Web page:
On February 25, 1970, Mark Rothko’s dead body was found in his studio amidst an eight-foot-by-six-foot pool of his own blood. He’d slit his own arms at the elbows, and he’d bled out fast. That same day, nine of his greatest works arrived at the Tate Gallery in London, and they’re still on display today.
The brain’s a mad machine. For the addict, the right combination of alcohol and nicotine inspires feats of linguistic manipulation and artistic brilliance. Too much of a good thing will set him down for the night, for a lifetime. Robert Smithson was right in comparing the mind to the natural chaos of the natural world, memory constantly eroding, and disasters destroying the landscape. The right mind discovers the keys to the cosmos, the wrong one keeps too close a track of the odds of football matches.
All his life, Mark Rothko’s mind was focused on transcendence. Once he moved to New York City and committed himself, his imagination, and his driven direction was focused on creating artworks that transcend the day-to-day and transport the viewer to new realms of emotion and insight. His mind, driven by frailties of the body and alcohol and nicotine, concluded that suicide was the answer. He was 67 years old.
We, the goers to art museums, are left to contemplate the results of such genius. We sit in rooms like the Rothko room at the Tate Modern and we find the better pieces and parts of our own natures, glimmers of the infinite recesses of us.
We, the goers to art museums, are fortunate to have the Tate Modern, an honest and faithful steward of Rothko’s murals. And despite the calculation and planning of countless curators and museum directors and their 21st Century demographic studies of us, we are ultimately individuals (attentive, if we’re in the right frame of mind, inattentive, if we’re on our iPhones), responding (or not) to the works of inspired genius.
The Rothko room at the Tate Modern is a dimly-lit sanctuary of paint as religion. The paintings in that room were originally commissioned to adorn the walls of a room in the swanky Four Seasons restaurant in the Seagram building in New York City. Rothko was offered a handsome fee to create the works. The Seagram murals were to be Rothko’s crowning achievement. The commission was offered to him upon the recommendation of Alfred Barr, Director of the Museum of Modern Art (MoMA) in New York City. Some believe that Rothko originally accepted the commission because he believed his paintings would adorn the walls of a humble-man workers’ cafeteria. At some point, he learned the truth.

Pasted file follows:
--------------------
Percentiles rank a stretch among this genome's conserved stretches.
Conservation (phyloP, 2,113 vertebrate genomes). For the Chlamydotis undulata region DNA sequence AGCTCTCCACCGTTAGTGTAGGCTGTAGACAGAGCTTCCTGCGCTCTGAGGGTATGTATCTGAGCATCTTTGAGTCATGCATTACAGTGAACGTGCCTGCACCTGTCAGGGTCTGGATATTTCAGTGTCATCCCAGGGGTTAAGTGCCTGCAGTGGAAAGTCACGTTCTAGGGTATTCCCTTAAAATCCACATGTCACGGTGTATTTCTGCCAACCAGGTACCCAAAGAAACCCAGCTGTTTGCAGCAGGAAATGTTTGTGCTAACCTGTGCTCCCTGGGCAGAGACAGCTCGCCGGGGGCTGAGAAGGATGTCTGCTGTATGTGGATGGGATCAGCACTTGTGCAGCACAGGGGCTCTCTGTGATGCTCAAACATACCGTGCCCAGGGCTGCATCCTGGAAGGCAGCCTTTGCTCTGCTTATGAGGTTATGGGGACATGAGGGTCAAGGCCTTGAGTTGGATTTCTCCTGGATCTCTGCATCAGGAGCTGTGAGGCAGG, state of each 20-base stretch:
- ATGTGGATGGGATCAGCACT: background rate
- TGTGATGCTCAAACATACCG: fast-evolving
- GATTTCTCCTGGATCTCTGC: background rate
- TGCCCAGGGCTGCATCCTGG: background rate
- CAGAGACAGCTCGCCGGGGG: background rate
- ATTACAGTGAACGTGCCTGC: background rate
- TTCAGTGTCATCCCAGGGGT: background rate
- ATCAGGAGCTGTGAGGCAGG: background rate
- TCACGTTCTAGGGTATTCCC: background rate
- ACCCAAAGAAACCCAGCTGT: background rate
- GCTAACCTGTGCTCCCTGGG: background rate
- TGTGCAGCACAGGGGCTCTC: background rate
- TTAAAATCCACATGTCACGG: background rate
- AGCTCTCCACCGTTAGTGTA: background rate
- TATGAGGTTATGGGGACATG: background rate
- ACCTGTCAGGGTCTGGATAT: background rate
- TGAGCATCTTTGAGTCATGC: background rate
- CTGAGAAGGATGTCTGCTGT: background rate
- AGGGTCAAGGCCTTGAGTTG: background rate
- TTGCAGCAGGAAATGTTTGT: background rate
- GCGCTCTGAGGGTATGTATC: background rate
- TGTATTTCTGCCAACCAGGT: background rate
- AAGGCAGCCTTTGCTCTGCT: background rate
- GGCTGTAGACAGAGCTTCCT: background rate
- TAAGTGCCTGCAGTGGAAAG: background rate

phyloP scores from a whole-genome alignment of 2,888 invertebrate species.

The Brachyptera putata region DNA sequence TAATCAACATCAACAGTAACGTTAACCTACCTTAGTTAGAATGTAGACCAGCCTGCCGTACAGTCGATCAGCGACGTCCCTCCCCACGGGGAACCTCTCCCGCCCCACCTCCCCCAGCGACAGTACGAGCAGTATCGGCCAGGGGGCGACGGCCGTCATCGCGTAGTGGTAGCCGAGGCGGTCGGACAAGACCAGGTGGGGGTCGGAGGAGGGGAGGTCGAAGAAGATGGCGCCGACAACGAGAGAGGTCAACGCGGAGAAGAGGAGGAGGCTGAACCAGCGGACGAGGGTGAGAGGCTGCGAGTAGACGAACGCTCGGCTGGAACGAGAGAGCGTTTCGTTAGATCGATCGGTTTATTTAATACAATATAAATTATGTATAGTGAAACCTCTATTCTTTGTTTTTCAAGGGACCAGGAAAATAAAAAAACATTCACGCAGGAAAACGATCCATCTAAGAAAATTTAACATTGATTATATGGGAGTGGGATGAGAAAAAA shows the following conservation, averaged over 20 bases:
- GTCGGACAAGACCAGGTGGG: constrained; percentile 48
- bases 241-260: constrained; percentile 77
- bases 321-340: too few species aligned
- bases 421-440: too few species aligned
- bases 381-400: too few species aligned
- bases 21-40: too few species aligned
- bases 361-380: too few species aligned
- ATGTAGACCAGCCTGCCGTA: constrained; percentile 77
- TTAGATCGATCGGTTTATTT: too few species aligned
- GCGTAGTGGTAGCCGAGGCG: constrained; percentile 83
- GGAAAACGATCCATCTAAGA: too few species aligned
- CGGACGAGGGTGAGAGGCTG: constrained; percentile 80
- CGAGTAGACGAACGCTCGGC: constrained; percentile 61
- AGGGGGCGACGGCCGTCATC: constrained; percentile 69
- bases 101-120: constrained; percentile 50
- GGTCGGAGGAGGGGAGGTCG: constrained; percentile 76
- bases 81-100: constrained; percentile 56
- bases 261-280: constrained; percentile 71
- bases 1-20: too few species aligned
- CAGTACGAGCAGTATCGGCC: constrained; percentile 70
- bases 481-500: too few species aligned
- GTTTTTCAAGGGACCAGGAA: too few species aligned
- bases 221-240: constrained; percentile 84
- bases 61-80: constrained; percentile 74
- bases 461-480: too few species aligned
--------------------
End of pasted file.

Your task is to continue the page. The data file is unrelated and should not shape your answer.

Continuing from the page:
The murals were ultimately inspired by an old claustrophobic space, Michelangelo’s vestibule of the Laurentian Library in Florence, Italy. Rothko told a man in 1959 on a Trans-Atlantic voyage that he wanted to “ruin the appetite of every son of a bitch who ever eats in that room.” He wanted the rich bastards to “feel that they are trapped in a room where all the doors and windows are bricked up, so that all they can do is butt their heads forever against the wall.”
Then, Rothko abruptly declined the commission after he and his wife actually went to the Four Seasons to have dinner and see the space. The expense and opulence of the place were too much. He told his studio assistant, “Anybody who will eat that kind of food for those kind of prices will never look at a painting of mine.”
Then, the Tate, in the person of Director Norman Reid, courted Rothko for four years, cajoling and complementing the indecisive artist, trying to acquire a sampling of Rothko’s works that would set his museum apart from the rest. Rothko, a notorious (self-proclaimed) museum-hater, hampered by illness and addiction, delayed and complained, demanding that his works be set aside in a room of his own, hung in accordance with his own exacting standards. The Tate ultimately acquiesced. While in America, Reid worked with Rothko, using a scale model of the planned space, to design the ultimate layout.
Rothko’s paintings had been to the UK before. In 1961, a travelling exhibition of Rothko’s works, organized by MoMA, New York, was shown in the Whitechapel Gallery. For that exhibition, Rothko described in exacting language how his paintings were to be displayed. This exhibition had lasting influence. The Tate Modern has stayed faithful to these instructions.
Rothko’s room, as it sits today, has survived several iterations of changes in the layout and design of the Tate. It’s even survived the vandalism of one of the paintings in 2012. Yet, through it all, the Tate Modern has stayed faithful to Rothko’s wishes. Rothko’s space in the Tate Modern, because of the lighting, the spacing, and its place among the other galleries, sits as a site of abstract contemplation.
Rothko strongly believed that his paintings were best viewed by themselves, away from the distraction of other painters’ paintings, hung tightly together, viewed close-up. There are three permanent rooms like this in the world that have achieved this peculiar artist-demanded articulated resonance: the Tate Modern’s room, the Rothko Room at the Phillips Collection in Washington, DC, and the Rothko Chapel in Houston, Texas.
I’ve been to these three rooms now, and I’m Rothko’s ideal viewer. I intend to be. He said, “A picture lives by companionship, expanding and quickening in the eyes of the sensitive observer. It dies by the same token. It is therefore a risky and unfeeling act to send it out into the world. How often it must be permanently impaired by the eyes of the vulgar and the cruelty of the impotent who would extend their affliction universally.” I’m that man, the sensitive observer, I turn off my iPhone, and I see the Tate Modern as a holy keeper of a transcendent experience. The museum has allowed for this, it stays steady, and its stewardship of Rothko’s work is commendable.